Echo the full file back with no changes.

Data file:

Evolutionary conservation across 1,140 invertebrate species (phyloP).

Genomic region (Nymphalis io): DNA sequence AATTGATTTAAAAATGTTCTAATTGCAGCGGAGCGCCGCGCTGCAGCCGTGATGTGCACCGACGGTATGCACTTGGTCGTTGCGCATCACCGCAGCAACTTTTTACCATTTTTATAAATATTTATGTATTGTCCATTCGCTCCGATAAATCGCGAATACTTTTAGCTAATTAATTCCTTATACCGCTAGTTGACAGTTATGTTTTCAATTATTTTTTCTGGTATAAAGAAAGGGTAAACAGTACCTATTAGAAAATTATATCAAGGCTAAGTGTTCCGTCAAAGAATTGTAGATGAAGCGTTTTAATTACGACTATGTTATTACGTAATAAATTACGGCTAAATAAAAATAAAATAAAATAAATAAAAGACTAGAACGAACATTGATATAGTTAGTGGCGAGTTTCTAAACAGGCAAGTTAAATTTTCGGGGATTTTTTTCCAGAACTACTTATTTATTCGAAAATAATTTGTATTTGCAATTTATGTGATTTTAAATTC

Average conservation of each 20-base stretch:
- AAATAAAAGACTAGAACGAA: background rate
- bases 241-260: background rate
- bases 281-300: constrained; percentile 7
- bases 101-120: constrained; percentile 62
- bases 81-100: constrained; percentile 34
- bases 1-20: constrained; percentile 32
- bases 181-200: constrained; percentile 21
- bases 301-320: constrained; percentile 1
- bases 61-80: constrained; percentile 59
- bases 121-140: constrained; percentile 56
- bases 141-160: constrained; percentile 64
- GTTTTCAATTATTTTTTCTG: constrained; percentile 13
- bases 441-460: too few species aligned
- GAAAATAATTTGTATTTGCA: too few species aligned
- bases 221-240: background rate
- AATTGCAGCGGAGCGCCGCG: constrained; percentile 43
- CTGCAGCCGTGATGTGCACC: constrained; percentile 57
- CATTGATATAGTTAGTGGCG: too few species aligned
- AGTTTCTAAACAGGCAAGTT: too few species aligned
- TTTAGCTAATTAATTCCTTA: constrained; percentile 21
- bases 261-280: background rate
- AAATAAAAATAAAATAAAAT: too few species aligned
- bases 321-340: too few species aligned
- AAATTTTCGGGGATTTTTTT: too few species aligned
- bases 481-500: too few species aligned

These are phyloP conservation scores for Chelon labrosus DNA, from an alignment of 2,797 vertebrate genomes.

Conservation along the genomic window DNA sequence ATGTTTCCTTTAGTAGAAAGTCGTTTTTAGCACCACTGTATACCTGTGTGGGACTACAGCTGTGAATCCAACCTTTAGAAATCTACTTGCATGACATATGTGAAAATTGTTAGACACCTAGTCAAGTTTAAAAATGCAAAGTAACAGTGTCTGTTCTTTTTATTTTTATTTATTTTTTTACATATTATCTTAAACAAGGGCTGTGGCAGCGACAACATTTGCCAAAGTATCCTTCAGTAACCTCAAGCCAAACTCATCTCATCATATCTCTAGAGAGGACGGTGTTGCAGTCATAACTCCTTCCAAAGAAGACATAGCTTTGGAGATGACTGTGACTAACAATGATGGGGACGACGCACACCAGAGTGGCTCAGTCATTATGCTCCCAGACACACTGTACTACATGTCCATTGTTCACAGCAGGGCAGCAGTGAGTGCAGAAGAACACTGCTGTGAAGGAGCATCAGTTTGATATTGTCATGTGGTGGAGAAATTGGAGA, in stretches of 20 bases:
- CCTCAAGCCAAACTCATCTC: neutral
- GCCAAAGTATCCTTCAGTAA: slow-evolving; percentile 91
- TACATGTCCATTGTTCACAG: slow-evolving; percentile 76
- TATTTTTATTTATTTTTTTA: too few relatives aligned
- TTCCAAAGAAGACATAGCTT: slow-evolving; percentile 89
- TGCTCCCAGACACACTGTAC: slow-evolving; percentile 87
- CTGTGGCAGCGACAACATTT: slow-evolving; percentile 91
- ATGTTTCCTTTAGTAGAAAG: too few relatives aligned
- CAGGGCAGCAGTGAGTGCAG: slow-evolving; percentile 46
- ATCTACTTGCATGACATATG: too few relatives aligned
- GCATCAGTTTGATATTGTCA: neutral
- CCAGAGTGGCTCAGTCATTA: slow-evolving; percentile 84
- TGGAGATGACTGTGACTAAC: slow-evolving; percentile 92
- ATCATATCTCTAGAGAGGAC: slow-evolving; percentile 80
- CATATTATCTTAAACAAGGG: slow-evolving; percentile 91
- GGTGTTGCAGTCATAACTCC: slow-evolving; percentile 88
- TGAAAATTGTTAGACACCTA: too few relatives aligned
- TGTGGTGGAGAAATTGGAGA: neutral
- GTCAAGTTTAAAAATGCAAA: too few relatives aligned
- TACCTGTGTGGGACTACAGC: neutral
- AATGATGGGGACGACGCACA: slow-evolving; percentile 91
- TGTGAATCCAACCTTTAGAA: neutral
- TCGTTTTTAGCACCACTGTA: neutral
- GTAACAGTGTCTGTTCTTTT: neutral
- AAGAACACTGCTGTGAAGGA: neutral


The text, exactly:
Evolutionary conservation across 1,140 invertebrate species (phyloP).

Genomic region (Nymphalis io): DNA sequence AATTGATTTAAAAATGTTCTAATTGCAGCGGAGCGCCGCGCTGCAGCCGTGATGTGCACCGACGGTATGCACTTGGTCGTTGCGCATCACCGCAGCAACTTTTTACCATTTTTATAAATATTTATGTATTGTCCATTCGCTCCGATAAATCGCGAATACTTTTAGCTAATTAATTCCTTATACCGCTAGTTGACAGTTATGTTTTCAATTATTTTTTCTGGTATAAAGAAAGGGTAAACAGTACCTATTAGAAAATTATATCAAGGCTAAGTGTTCCGTCAAAGAATTGTAGATGAAGCGTTTTAATTACGACTATGTTATTACGTAATAAATTACGGCTAAATAAAAATAAAATAAAATAAATAAAAGACTAGAACGAACATTGATATAGTTAGTGGCGAGTTTCTAAACAGGCAAGTTAAATTTTCGGGGATTTTTTTCCAGAACTACTTATTTATTCGAAAATAATTTGTATTTGCAATTTATGTGATTTTAAATTC

Average conservation of each 20-base stretch:
- AAATAAAAGACTAGAACGAA: background rate
- bases 241-260: background rate
- bases 281-300: constrained; percentile 7
- bases 101-120: constrained; percentile 62
- bases 81-100: constrained; percentile 34
- bases 1-20: constrained; percentile 32
- bases 181-200: constrained; percentile 21
- bases 301-320: constrained; percentile 1
- bases 61-80: constrained; percentile 59
- bases 121-140: constrained; percentile 56
- bases 141-160: constrained; percentile 64
- GTTTTCAATTATTTTTTCTG: constrained; percentile 13
- bases 441-460: too few species aligned
- GAAAATAATTTGTATTTGCA: too few species aligned
- bases 221-240: background rate
- AATTGCAGCGGAGCGCCGCG: constrained; percentile 43
- CTGCAGCCGTGATGTGCACC: constrained; percentile 57
- CATTGATATAGTTAGTGGCG: too few species aligned
- AGTTTCTAAACAGGCAAGTT: too few species aligned
- TTTAGCTAATTAATTCCTTA: constrained; percentile 21
- bases 261-280: background rate
- AAATAAAAATAAAATAAAAT: too few species aligned
- bases 321-340: too few species aligned
- AAATTTTCGGGGATTTTTTT: too few species aligned
- bases 481-500: too few species aligned

These are phyloP conservation scores for Chelon labrosus DNA, from an alignment of 2,797 vertebrate genomes.

Conservation along the genomic window DNA sequence ATGTTTCCTTTAGTAGAAAGTCGTTTTTAGCACCACTGTATACCTGTGTGGGACTACAGCTGTGAATCCAACCTTTAGAAATCTACTTGCATGACATATGTGAAAATTGTTAGACACCTAGTCAAGTTTAAAAATGCAAAGTAACAGTGTCTGTTCTTTTTATTTTTATTTATTTTTTTACATATTATCTTAAACAAGGGCTGTGGCAGCGACAACATTTGCCAAAGTATCCTTCAGTAACCTCAAGCCAAACTCATCTCATCATATCTCTAGAGAGGACGGTGTTGCAGTCATAACTCCTTCCAAAGAAGACATAGCTTTGGAGATGACTGTGACTAACAATGATGGGGACGACGCACACCAGAGTGGCTCAGTCATTATGCTCCCAGACACACTGTACTACATGTCCATTGTTCACAGCAGGGCAGCAGTGAGTGCAGAAGAACACTGCTGTGAAGGAGCATCAGTTTGATATTGTCATGTGGTGGAGAAATTGGAGA, in stretches of 20 bases:
- CCTCAAGCCAAACTCATCTC: neutral
- GCCAAAGTATCCTTCAGTAA: slow-evolving; percentile 91
- TACATGTCCATTGTTCACAG: slow-evolving; percentile 76
- TATTTTTATTTATTTTTTTA: too few relatives aligned
- TTCCAAAGAAGACATAGCTT: slow-evolving; percentile 89
- TGCTCCCAGACACACTGTAC: slow-evolving; percentile 87
- CTGTGGCAGCGACAACATTT: slow-evolving; percentile 91
- ATGTTTCCTTTAGTAGAAAG: too few relatives aligned
- CAGGGCAGCAGTGAGTGCAG: slow-evolving; percentile 46
- ATCTACTTGCATGACATATG: too few relatives aligned
- GCATCAGTTTGATATTGTCA: neutral
- CCAGAGTGGCTCAGTCATTA: slow-evolving; percentile 84
- TGGAGATGACTGTGACTAAC: slow-evolving; percentile 92
- ATCATATCTCTAGAGAGGAC: slow-evolving; percentile 80
- CATATTATCTTAAACAAGGG: slow-evolving; percentile 91
- GGTGTTGCAGTCATAACTCC: slow-evolving; percentile 88
- TGAAAATTGTTAGACACCTA: too few relatives aligned
- TGTGGTGGAGAAATTGGAGA: neutral
- GTCAAGTTTAAAAATGCAAA: too few relatives aligned
- TACCTGTGTGGGACTACAGC: neutral
- AATGATGGGGACGACGCACA: slow-evolving; percentile 91
- TGTGAATCCAACCTTTAGAA: neutral
- TCGTTTTTAGCACCACTGTA: neutral
- GTAACAGTGTCTGTTCTTTT: neutral
- AAGAACACTGCTGTGAAGGA: neutral